Skill Acquisition or Talent Acquisition: What Should Enterprises Focus On?
The advent of digitization has resulted in many changes in the way organizations view themselves and their workforce. Human Resources (HR) and Learning and Development (L&D) teams often face the challenge of aligning their hiring strategies with the constantly changing demands of the digital economy.
The best way to solve any problem is to gather the major players together and bounce off ideas; this is exactly what Simplilearn and People Matters decided to do. In a breakfast roundtable, Ester Martinez (Editor-in-chief, People Matters) and Krishna Kumar (CEO, Simplilearn) had an engaging conversation with close to 30 HR and L&D heads from some of the world’s most prominent organizations, discussing the key challenges of building a digital workforce for enterprises today.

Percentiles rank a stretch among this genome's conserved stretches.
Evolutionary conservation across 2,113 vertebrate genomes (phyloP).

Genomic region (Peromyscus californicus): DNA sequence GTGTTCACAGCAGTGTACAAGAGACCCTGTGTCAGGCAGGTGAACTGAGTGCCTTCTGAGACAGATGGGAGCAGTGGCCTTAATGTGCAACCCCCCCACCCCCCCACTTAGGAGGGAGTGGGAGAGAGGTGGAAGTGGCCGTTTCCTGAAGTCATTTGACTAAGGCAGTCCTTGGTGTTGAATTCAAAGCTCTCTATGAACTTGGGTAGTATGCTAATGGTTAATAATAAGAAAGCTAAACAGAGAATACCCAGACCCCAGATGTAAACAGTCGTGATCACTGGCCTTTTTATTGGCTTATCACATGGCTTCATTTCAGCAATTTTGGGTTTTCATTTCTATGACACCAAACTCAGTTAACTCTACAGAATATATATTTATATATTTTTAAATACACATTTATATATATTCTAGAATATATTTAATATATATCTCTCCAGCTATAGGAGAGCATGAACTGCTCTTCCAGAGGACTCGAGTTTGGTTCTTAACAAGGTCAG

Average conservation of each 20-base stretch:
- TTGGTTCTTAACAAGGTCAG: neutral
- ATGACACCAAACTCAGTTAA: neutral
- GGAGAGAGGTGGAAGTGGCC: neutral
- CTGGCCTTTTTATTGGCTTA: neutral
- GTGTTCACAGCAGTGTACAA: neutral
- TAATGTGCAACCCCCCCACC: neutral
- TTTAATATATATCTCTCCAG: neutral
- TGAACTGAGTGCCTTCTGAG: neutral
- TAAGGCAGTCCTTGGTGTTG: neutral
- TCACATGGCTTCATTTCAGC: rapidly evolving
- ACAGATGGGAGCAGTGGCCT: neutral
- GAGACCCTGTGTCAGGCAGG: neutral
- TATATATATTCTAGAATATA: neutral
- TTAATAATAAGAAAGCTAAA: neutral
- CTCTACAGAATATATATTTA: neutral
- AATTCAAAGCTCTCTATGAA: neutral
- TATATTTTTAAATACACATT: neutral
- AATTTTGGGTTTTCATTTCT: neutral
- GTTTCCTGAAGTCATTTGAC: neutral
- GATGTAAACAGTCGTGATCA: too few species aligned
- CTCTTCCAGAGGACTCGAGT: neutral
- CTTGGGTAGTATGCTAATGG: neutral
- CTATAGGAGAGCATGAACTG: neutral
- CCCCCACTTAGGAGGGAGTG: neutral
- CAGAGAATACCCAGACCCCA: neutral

Here is a rundown of the three main reskilling hurdles brought up during the roundtable as well as the innovative strategies that have helped other companies overcome these challenges:
Skill Acquisition vs Talent Acquisition: Promote from Within or Hire Fresh Talent?
When it comes to filling skill gaps, the biggest quandary organizations face today is choosing between skill acquisition and talent acquisition. While recruiting and picking new candidates with the latest technology skills has its appeal, there are some significant benefits in upskilling your existing workforce—which also helps in employee retention, reputation, and profitability of the company.
Organizations across the globe are realizing the possibility of fulfilling their hiring needs with talent from within the organization. However, a pure-play upskilling strategy might mean missing out on engaging with game changing talent in the industry.